- President Joe Biden’s unveiled Friday would send nearly $103 billion to the U.S. Department of Education, significantly boosting the maximum federal award and new funding for minority-serving institutions.
- The proposal increases the department’s allocation by over 40% over the fiscal 2021 budget. It includes a $400 increase to the maximum Pell award, a “significant first step” in a push to double the total amount, and makes the , the White House said Friday.
- Biden’s proposal is an about-face from the requested educational budget cuts, which Congress largely rejected.
Despite the proposed spending increase, Biden’s Pell proposal will likely disappoint advocates who have pressed federal officials to double the maximum award amount. Nearly 1,200 groups, calling on lawmakers to do so. This is a particularly relevant request, they argue, as the pandemic continues to wreak economic havoc. The has disproportionately affected Black and Hispanic students and those from Indigenous communities.
However, the administration said a $400 boost to the maximum Pell Grant would be the most significant one-time2009. It would in the program, which would help bring the maximum award to $6,895.
Biden’savailable to participants of the Deferred Action for Childhood Arrivals program, unauthorized immigrants who came to the U.S. as children. DACA shields them from deportation and creates pathways for educational and work opportunities.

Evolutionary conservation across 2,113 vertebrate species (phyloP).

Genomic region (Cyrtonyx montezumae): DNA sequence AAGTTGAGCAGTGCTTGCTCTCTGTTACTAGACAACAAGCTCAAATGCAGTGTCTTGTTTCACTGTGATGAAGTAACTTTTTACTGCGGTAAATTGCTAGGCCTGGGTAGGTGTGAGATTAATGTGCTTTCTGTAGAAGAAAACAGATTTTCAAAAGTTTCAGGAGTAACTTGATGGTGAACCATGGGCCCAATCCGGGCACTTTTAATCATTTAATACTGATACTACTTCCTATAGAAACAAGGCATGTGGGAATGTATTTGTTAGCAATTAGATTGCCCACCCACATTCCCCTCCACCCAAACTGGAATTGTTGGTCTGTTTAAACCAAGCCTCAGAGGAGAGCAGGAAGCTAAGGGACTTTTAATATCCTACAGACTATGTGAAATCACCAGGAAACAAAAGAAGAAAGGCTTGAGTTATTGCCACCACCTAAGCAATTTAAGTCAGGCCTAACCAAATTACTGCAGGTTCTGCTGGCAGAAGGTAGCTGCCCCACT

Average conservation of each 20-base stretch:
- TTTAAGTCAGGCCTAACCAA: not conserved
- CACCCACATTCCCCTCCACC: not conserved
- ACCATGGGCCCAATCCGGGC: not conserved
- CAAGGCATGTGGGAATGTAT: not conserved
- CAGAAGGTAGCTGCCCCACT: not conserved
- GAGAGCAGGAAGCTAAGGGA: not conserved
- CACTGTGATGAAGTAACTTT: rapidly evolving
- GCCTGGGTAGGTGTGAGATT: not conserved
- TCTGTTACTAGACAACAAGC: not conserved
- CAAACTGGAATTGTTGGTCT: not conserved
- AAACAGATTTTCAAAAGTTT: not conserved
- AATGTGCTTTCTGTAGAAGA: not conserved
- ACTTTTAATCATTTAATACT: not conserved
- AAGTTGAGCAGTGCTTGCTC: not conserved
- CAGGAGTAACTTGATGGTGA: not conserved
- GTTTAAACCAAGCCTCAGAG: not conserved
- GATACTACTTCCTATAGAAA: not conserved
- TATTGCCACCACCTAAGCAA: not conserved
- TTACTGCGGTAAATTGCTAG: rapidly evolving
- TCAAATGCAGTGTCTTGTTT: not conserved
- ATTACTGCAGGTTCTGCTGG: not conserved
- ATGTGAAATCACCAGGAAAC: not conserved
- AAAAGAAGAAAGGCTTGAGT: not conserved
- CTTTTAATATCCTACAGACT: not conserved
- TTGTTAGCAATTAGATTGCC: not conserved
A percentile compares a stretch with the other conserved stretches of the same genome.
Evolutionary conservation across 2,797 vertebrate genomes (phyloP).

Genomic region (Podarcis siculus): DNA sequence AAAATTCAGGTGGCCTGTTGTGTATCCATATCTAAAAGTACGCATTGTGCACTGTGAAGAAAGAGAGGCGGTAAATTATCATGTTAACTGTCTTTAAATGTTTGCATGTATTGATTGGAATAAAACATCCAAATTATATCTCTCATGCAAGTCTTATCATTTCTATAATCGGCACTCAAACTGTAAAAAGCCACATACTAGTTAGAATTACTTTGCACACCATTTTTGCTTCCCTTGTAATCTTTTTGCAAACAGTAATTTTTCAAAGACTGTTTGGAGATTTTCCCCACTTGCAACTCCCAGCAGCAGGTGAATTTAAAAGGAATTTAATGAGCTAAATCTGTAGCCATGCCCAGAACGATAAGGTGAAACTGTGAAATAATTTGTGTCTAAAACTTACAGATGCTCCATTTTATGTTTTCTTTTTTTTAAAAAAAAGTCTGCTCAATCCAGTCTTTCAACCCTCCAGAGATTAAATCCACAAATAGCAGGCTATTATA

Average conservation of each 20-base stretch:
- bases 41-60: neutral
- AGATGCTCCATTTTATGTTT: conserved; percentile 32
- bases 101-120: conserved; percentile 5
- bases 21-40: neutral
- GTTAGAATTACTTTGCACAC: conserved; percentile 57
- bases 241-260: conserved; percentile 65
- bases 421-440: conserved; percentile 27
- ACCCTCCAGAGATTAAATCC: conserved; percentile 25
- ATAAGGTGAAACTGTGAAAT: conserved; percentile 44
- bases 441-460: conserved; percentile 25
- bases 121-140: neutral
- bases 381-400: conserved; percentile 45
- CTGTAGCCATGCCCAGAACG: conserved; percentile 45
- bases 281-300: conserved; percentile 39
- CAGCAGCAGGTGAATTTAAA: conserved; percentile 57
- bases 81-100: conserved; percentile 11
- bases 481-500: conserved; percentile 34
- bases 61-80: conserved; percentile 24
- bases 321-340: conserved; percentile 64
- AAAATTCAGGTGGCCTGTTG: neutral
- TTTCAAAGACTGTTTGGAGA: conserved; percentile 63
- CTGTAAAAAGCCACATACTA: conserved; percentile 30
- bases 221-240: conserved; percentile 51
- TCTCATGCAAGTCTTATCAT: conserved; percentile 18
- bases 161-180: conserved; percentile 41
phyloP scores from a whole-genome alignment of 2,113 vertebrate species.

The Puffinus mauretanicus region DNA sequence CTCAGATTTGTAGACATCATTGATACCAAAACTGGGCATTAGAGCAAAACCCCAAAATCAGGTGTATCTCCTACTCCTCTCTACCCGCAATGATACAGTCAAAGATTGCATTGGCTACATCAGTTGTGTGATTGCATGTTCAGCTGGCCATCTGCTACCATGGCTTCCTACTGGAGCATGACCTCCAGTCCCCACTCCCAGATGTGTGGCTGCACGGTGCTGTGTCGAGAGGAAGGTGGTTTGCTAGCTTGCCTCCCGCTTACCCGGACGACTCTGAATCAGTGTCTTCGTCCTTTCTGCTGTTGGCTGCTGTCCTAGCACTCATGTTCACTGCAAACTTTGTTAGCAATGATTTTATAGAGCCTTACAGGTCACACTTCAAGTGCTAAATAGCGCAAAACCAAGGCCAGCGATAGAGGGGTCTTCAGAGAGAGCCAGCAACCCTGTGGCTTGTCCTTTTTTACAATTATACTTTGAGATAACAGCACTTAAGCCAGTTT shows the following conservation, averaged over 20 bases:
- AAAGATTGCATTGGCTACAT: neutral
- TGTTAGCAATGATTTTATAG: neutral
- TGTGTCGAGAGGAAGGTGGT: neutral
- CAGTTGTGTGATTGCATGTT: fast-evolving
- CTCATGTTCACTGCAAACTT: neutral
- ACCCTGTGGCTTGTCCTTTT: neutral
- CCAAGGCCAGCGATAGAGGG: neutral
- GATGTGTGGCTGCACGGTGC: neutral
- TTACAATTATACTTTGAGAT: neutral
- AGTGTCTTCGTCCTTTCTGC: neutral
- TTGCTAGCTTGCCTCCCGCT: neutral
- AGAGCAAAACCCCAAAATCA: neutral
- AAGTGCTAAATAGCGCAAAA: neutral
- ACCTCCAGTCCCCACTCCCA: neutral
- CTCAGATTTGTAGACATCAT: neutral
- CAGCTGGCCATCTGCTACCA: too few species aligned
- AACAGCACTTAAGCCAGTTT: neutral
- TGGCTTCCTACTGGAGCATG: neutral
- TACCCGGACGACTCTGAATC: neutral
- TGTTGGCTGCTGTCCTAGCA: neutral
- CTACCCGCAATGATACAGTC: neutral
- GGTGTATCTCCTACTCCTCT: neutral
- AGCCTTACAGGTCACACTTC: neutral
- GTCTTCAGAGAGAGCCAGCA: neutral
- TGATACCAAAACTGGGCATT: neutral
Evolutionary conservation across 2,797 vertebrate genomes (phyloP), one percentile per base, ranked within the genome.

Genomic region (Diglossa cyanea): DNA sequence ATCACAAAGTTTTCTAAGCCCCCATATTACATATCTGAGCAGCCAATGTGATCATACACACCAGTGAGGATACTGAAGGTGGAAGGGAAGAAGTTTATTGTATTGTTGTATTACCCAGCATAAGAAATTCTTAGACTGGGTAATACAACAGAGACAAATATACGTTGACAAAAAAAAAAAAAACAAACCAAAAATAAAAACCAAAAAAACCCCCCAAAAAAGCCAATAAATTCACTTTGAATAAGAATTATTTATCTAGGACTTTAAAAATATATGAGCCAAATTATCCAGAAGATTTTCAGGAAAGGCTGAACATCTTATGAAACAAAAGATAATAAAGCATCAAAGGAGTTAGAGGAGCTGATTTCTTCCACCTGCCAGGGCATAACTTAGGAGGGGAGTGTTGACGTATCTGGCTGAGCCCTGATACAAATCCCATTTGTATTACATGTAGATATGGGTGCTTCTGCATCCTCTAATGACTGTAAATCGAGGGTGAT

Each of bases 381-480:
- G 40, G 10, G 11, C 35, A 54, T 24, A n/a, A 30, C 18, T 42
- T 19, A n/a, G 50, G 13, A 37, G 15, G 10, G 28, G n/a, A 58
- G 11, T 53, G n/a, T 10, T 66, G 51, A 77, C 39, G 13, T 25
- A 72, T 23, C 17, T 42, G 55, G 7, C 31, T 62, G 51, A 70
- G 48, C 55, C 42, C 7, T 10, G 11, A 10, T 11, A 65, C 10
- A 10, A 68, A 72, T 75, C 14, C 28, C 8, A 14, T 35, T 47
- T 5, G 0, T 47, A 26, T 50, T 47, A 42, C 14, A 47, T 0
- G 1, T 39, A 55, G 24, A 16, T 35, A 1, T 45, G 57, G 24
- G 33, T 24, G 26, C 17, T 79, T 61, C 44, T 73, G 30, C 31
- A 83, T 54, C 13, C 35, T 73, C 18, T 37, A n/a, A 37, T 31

The draft budget also offers $600 million more for “institutional capacity and student support” programs at MSIs, historically Black and tribal colleges, and low-resource institutions such as. The did not specify which programs would benefit from the spending boon.
An additional $100 million would be set aside for initiatives that aim to raise participation in STEMfrom racial and ethnic groups who are traditionally underrepresented in those fields.
UNCF, an advocacy group for private HBCUs, applauded Biden’s proposal. It’s president and chief executive, Michael Lomax, said the organization hopes more investments will come.
“After UNCF studies the budget details more, I am sure we will continue to push Congress to sustain these increases and maybe advocate for more,” Lomax said in a statement.
A representative from the American Council on Education,top lobbying group, said it does not anticipate making an immediate statement on the budget plan. However, on Friday noted that doubling the Pell Grant and expanding it to DACA recipients are “urgently needed.”
Other educational investments in the draft include $144 million for thefor Civil Rights, a 10% increase, and $1 billion for the U.S. to beef up programs enacted under the Violence Against Women Act of 1994, which includes support for women at MSIs. Biden and was at the forefront of assisting with the Obama administration’s efforts to mitigate campus sexual misconduct.
Congress must approve the budget bill. It has already received criticism from prominent Republicans, including Senate Minority Leader Mitch McConnell, though their comments mainly.